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At Risk Of Colon Cancer
At Risk Of Colon Cancer?

It is one of the most preventable and curable cancers, yet it presents few symptoms in its early stages.

Colon cancer is the most common cancer in males and the second most common cancer in females in Singapore. It is like a stealthy assassin, insidiously gaining a foothold inside the bowels and taking over healthy cells until it is too late.

Every year, some 1,200 new cases of colon cancer are diagnosed. While the good news is that the cancer has good rates of cure in its early stages, many are picked up only in the later stages of the disease. Survival rates dip from 98% in Stage A and 80% in Stage B to 40-70% in Stage C and less than 5% in Stage D.

This underscores the critical importance of knowing your risk factors and regularly screening to pick up the disease when the chance of cure is highest.

Calculating the risk is not an exact science, but several factors are associated with a higher risk of developing colorectal polyps or colorectal cancer:
  • Age (risk increases markedly after 50)
  • Medical history of colorectal polyps and/or inflammatory bowel disease
  • Family or personal history of adenomatous polyps, or an inherited syndrome such as familial adenomatous polyposis (FAP) in which a genetic mutation causes thousands of colonic polyps to grow, spread and invade other organs; some of these will turn cancerous
  • First-degree relatives (parents, siblings, or children) with colon cancer

Know your signs

Colon cancer occurs when normal cells in the large intestine grow uncontrollably and interfere with the colon’s normal functioning, and spread to nearby organs. The cancer usually begins as pre-cancerous polyps which, if detected early, can be removed during colonoscopy, the cancer prevented and the colon preserved. But at this stage, there are usually no physical symptoms.

When the polyps turn cancerous and grow, there may be more overt signs, such as changes in bowel habits, blood in the stools, weight loss and abdominal discomfort. It is important to know that early cancers may also have no symptoms.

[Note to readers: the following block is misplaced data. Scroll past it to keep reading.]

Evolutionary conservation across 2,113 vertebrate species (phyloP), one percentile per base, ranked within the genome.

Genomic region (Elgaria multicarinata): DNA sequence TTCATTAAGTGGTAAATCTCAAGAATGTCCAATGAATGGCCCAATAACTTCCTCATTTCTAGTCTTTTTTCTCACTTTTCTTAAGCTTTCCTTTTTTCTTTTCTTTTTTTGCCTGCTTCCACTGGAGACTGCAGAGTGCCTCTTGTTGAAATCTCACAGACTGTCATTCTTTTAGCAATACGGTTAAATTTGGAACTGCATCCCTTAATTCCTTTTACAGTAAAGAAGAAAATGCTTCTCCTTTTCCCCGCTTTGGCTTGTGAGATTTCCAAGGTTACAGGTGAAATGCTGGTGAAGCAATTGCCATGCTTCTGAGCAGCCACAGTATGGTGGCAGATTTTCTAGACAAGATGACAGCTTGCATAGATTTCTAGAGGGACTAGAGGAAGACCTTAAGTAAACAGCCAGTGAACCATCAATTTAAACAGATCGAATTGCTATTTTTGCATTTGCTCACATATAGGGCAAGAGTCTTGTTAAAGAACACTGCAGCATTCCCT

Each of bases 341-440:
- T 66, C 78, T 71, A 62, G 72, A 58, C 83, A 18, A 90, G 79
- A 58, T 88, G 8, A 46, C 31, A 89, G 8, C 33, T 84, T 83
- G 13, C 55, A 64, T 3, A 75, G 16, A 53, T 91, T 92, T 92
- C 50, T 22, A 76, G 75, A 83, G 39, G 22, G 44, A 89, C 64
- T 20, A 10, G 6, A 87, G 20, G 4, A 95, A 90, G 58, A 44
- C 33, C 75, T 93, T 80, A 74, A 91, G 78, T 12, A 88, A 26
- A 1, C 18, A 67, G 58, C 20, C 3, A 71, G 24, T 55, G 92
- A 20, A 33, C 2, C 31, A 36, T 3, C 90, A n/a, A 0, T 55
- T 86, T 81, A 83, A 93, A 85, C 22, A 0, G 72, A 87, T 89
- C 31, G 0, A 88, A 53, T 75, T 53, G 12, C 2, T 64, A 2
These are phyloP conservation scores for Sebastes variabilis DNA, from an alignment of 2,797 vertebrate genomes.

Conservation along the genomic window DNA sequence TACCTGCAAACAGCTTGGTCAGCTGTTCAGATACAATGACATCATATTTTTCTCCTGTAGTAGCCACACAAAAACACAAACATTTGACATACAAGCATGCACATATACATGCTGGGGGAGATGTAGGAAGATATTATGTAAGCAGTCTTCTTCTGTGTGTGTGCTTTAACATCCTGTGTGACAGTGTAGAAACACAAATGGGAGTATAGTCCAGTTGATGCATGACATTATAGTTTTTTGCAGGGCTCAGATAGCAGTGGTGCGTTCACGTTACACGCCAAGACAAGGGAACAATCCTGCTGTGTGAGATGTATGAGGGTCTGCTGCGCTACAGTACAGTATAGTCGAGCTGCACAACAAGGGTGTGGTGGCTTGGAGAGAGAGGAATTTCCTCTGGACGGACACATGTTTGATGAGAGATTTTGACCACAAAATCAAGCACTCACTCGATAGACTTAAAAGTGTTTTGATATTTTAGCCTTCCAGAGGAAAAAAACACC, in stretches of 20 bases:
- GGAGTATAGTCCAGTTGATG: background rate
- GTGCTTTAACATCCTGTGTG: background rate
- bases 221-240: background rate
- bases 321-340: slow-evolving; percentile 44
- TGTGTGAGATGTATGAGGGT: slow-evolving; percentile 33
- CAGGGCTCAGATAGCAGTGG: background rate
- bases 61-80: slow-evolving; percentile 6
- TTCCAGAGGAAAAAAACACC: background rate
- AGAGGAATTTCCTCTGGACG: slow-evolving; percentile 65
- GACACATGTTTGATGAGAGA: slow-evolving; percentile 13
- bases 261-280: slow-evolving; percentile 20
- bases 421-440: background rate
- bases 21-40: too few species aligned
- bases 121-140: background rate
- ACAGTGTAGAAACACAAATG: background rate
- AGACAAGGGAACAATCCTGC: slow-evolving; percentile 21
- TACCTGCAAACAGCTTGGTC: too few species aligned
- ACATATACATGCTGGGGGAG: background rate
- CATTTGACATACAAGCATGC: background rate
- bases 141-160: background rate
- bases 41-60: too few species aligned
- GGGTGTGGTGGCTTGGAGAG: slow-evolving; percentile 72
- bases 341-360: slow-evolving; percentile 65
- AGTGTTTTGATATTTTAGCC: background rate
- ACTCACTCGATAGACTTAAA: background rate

Screen time

Screening for colon cancer is vital and should be done regularly from age 50. If you have a family history, talk to your doctor about beginning before age 50. Early detection means a higher chance of cure, and these are some of the different tests for colon cancer:

Colonoscopy This test allows the doctor to look at the entire length of the colon and rectum using a colonoscope – a thin and very long, flexible, lit tube with a small video camera on the end. Special instruments can be passed through it to take samples or remove polyps.

Double-contrast barium enema This test uses barium sulfate, a chalky liquid, to line the colon and rectum before an X-ray is taken. If abnormalities show, a colonoscopy will be done to do a closer examination.

CT colonography (virtual colonoscopy) This test uses computed tomography (CT) to scan and capture detailed 2D and 3D X-ray images of the inside of the colon and rectum. Like barium enema, if any problems are detected, a colonoscopy would be needed to remove any polyps or do biopsies.

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Ho Kok Sun Colorectal Pte Ltd
Colorectal Surgeon
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Mount Elizabeth Medical Centre
#12-09, Singapore 228510

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